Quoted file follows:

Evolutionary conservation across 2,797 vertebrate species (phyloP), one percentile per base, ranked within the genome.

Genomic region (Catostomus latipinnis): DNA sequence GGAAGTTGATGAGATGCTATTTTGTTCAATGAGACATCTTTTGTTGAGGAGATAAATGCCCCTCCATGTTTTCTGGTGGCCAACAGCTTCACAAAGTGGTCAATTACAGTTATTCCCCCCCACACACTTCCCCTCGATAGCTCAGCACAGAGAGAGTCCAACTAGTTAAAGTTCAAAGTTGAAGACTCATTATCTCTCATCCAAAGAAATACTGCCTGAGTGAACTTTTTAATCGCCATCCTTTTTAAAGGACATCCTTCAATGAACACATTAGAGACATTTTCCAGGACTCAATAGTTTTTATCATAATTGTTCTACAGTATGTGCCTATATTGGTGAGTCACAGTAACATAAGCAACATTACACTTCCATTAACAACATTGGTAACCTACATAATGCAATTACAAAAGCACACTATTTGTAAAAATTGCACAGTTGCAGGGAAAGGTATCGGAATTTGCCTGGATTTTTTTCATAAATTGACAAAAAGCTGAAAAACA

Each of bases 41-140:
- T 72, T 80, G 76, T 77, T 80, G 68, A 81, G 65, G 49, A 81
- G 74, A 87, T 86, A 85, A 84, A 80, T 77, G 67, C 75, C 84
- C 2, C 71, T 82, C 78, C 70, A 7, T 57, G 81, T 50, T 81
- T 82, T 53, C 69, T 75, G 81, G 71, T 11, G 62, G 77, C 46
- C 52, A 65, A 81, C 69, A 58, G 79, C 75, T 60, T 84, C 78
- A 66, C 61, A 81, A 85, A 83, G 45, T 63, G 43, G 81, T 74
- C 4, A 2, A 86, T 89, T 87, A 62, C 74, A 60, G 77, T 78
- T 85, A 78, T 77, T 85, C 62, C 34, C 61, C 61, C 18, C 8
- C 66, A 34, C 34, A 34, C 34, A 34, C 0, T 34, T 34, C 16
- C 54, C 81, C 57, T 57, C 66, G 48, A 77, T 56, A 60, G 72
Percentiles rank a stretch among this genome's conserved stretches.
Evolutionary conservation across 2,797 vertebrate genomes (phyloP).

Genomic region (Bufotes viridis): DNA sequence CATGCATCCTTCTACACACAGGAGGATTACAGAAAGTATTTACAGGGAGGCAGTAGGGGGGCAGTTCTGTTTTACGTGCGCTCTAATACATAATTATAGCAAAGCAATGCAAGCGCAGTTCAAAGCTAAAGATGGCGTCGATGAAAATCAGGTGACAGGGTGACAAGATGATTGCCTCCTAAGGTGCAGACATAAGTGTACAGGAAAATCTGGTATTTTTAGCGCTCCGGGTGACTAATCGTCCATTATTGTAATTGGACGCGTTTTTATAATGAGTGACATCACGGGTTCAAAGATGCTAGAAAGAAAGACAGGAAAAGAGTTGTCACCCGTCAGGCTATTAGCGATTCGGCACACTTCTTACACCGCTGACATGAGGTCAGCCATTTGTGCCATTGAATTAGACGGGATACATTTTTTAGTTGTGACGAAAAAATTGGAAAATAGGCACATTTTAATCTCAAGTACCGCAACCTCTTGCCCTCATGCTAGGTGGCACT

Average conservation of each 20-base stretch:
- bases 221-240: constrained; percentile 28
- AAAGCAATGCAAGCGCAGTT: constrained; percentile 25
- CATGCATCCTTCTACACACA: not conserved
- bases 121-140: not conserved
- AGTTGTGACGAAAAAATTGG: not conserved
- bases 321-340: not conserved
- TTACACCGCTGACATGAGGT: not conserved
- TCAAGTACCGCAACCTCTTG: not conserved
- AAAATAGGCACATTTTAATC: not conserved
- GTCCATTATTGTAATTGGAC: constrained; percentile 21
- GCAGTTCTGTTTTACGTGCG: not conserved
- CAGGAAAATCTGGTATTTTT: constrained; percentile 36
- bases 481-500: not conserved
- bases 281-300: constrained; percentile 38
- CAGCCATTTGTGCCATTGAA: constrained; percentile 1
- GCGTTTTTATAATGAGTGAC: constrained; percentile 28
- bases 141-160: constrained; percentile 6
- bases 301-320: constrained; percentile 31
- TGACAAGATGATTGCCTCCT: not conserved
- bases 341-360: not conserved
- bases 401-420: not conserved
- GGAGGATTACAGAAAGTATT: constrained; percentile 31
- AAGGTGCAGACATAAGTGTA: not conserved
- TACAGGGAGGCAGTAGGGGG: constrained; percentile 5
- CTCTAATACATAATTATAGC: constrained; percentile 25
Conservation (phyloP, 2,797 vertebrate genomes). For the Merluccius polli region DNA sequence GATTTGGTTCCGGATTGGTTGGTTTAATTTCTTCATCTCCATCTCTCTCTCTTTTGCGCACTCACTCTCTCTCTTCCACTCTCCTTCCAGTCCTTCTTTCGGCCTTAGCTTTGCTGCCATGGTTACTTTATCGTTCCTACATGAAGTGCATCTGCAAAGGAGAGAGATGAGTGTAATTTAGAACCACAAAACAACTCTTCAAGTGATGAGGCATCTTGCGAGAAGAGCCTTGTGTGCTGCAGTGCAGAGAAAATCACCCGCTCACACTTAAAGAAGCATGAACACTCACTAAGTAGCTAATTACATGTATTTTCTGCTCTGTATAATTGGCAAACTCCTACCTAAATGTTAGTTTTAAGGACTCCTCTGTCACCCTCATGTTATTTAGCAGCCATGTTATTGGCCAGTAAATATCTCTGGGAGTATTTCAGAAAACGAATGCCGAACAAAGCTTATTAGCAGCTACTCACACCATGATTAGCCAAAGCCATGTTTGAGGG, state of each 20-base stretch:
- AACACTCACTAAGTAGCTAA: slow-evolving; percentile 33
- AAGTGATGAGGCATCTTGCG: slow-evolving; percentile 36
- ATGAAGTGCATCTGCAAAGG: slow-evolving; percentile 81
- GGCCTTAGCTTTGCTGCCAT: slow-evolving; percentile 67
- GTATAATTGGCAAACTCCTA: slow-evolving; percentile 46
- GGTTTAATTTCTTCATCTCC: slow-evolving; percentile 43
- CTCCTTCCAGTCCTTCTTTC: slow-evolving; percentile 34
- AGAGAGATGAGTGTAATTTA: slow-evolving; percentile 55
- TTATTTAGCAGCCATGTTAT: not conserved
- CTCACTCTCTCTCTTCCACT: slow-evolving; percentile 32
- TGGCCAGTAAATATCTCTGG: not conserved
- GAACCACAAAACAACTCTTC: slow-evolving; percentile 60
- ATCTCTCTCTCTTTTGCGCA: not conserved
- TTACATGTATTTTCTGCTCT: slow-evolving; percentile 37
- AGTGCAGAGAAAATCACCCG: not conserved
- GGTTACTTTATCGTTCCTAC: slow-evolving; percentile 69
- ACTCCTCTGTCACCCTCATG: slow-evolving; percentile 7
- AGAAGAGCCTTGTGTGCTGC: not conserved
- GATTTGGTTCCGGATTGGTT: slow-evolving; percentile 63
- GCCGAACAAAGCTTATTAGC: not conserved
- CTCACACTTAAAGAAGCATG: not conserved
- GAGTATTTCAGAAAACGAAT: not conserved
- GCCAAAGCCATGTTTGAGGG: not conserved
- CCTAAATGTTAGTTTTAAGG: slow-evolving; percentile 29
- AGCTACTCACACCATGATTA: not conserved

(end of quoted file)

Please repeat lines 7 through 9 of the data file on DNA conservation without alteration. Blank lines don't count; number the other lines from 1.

- T 82, T 53, C 69, T 75, G 81, G 71, T 11, G 62, G 77, C 46
- C 52, A 65, A 81, C 69, A 58, G 79, C 75, T 60, T 84, C 78
- A 66, C 61, A 81, A 85, A 83, G 45, T 63, G 43, G 81, T 74